Katrina and Rita received the U.S. Merchant Marine Medal June 14, 2006 for
their service.

The medals were presented aboard the USNS Brittin in Violet, La., during a
Military Sealift Command ceremony coordinated by American Overseas Marine
Corp. (AMSEA). Attending the ceremony for MSC were Rear Adm. Hugo Blackwood, vice commander, and John Henry.

“The service rendered by these vessels speaks volumes about the capability and commitment of the merchant mariners working aboard them and the companies, such as
AMSEA, that manage these ships, and about the ability of the MSC fleet to deliver in the times of our nation’s greatest need,” said Capt. Bob Groom, Master of the Brittin, who was
emcee at the ceremony.

The Pollux was undergoing engine repairs Aug. 28 when Hurricane Katrina hit. The ship weathered the storm with the rest of New Orleans. MSC gave Captain Robert Lansden,
Master of the Pollux, authorization to make the ship’s resources available to the local relief effort. The Pollux became the source of fuel for the generators of area hospitals, pumping stations, water treatment plants, firefighting and military camps. With assistance from West Jefferson Medical Center, an emergency dialysis unit was set up in the ship’s laundry room. The ship’s engineers also helped the Audubon Zoo with potable water and assisted the aquarium and the local morgue with pumping, refrigeration, and mechanical systems. With its own air-conditioning, running water, and working toilets, the Pollux was a haven in 100-degree heat for emergency workers and families.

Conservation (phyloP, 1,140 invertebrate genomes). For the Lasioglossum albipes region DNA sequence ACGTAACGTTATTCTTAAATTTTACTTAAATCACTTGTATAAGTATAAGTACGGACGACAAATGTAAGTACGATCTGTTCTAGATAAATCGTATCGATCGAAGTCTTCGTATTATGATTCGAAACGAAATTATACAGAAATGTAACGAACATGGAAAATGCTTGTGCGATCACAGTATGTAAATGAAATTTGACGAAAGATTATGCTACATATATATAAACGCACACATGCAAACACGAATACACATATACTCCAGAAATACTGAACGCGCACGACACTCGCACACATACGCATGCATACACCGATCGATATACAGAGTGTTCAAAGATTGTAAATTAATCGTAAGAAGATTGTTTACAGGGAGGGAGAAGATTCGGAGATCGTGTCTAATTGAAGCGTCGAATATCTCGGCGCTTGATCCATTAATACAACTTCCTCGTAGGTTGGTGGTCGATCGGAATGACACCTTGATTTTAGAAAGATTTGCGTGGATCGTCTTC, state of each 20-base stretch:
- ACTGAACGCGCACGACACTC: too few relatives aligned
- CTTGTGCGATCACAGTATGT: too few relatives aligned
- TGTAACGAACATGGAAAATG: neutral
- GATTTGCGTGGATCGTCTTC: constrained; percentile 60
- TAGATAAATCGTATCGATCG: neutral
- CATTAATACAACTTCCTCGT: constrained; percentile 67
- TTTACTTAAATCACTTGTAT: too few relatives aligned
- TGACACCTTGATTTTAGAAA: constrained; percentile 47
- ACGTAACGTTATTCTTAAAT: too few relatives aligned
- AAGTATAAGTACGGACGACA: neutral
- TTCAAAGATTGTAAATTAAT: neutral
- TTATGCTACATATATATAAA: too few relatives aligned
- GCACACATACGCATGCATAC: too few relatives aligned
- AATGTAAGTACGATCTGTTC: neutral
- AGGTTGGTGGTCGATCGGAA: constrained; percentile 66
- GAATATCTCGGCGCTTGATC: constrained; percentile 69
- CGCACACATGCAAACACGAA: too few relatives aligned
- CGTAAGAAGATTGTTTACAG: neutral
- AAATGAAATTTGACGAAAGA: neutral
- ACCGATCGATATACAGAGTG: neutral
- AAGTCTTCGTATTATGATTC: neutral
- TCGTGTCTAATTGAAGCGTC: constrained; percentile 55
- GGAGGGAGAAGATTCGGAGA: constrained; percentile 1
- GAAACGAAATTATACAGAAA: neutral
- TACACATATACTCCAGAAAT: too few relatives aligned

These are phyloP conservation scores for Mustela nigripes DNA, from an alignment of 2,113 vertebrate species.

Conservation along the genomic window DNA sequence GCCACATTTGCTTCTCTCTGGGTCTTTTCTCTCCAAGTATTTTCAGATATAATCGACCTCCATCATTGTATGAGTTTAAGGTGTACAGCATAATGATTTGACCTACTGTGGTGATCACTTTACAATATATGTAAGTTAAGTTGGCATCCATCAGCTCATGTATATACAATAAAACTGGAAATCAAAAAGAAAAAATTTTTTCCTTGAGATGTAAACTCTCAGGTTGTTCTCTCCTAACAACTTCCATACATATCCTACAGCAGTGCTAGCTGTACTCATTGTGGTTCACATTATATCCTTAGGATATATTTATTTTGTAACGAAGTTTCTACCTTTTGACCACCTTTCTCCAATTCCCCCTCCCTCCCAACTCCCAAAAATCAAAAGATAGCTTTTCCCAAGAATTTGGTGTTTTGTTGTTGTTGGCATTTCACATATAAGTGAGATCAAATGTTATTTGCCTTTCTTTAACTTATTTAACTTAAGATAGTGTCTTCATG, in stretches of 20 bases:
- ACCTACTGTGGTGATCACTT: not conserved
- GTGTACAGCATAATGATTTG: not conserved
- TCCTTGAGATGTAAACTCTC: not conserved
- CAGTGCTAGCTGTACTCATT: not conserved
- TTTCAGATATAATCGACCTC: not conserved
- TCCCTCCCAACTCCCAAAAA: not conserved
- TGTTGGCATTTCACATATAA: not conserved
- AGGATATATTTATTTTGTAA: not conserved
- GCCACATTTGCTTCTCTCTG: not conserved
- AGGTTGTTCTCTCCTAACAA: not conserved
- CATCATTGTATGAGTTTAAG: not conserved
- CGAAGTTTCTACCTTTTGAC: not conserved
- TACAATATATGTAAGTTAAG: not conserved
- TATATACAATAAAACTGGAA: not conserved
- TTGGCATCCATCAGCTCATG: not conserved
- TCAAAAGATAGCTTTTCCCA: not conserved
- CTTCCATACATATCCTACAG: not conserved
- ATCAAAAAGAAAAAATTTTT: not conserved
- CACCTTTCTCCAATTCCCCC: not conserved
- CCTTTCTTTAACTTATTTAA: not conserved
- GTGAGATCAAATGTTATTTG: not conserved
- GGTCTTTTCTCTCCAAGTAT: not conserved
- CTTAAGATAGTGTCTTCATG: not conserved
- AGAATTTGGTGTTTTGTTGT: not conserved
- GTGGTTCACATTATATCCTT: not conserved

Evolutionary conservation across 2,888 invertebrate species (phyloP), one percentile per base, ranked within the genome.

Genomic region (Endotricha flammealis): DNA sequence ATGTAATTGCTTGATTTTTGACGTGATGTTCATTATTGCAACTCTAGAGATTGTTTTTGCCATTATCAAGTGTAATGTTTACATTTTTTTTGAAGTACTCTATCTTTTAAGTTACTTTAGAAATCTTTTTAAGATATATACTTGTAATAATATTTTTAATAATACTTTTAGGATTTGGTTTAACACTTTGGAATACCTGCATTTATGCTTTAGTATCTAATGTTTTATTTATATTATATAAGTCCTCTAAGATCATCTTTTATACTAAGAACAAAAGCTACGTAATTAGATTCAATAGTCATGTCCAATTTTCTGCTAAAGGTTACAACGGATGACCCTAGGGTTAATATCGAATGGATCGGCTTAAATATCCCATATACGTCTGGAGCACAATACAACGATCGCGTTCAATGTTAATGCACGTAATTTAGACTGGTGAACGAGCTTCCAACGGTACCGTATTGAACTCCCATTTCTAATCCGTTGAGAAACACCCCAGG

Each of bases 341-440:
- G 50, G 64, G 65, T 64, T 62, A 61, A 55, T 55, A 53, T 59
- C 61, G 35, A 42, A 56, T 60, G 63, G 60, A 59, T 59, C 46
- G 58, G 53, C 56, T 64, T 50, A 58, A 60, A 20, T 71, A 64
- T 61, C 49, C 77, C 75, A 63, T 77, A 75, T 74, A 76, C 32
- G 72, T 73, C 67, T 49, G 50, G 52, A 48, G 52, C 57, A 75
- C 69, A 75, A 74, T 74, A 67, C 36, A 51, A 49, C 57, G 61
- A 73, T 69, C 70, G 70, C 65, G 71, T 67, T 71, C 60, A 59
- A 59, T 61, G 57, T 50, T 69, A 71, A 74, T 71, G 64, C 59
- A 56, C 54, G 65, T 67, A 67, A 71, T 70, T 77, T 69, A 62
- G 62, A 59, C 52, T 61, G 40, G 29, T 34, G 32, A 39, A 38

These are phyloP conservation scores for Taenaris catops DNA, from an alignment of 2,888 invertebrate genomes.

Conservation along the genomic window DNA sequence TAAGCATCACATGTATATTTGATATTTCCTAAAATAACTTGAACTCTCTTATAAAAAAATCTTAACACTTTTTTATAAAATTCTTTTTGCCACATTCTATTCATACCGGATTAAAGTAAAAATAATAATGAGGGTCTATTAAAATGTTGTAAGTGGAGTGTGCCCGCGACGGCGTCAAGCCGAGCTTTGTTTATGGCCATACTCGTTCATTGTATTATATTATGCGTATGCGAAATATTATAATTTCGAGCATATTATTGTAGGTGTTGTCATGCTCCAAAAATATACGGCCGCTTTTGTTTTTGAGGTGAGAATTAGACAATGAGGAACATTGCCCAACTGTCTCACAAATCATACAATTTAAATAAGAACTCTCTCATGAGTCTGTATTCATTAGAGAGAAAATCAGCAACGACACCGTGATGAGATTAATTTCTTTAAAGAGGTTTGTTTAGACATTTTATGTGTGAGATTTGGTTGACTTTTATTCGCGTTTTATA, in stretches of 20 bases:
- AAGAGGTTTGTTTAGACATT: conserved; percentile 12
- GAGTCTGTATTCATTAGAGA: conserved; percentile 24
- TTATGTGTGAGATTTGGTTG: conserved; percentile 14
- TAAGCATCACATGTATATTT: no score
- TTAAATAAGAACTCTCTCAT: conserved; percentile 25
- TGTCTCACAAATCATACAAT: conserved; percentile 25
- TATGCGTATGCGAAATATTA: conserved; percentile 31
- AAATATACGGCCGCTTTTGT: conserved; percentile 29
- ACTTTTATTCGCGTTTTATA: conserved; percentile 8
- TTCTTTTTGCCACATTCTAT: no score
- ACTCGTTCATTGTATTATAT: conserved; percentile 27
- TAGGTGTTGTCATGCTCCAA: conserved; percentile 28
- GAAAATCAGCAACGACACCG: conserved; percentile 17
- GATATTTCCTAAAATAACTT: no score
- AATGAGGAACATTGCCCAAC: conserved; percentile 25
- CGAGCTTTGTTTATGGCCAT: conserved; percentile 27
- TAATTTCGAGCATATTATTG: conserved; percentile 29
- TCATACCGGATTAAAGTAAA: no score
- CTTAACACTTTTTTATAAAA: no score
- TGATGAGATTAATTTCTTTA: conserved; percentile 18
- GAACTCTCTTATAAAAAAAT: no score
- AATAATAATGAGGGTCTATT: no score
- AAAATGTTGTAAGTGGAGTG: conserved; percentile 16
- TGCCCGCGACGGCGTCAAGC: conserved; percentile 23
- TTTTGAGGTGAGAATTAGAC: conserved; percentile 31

“When all command and control was gone, we had to do what was right,” Capt. Lansden said. That theme prevailed in his remarks during the ceremony, and Capt. Lansden singled out several of his officers and crewmembers for their selfless dedication to helping those in need in the aftermath of the storm and flooding. In all, the Pollux fed 14,000 people and pumped 1.7 million gallons of fuel over 56 days, Capt. Lansden said. “The buses that evacuated this city ran on Military Sealift Command fuel and I’ve got to thank you for letting us give it away.”

As soon as the river was reopened after Katrina, Capt. Paul Breslin, Master of the Altair, brought the ship in to refuel the Pollux so that pumping operations could be sustained. The
Algol and Bellatrix provided housing and transport for emergency services workers on the Gulf Coast and, on their own time, the crew of the Bellatrix saved and cared for orphaned pets in the New Orleans area. The Pililaau provided housing, transportation and support for marines and paratroopers of the 82nd Airborne, who served in Louisiana, Texas, and Mississippi as part of Task Force Katrina, assisting disaster response agencies and victims of the hurricanes.

Referring to the credo of the U.S. Merchant Marine, “In Peace And War,” Capt. Lansden said that, in war, merchant mariners will risk their lives to deliver the cargo because they know the people on the other end depend upon it. In peace, he said, these ships are a tremendous vehicle for helping people in a natural disaster. During the hurricane relief efforts, all five ships were operated by AMSEA and manned in all licensed positions by American Maritime Officers and in all unlicensed positions by the Seafarers International Union.

SOURCE: American Maritime Officer – July 2006 (Front Page)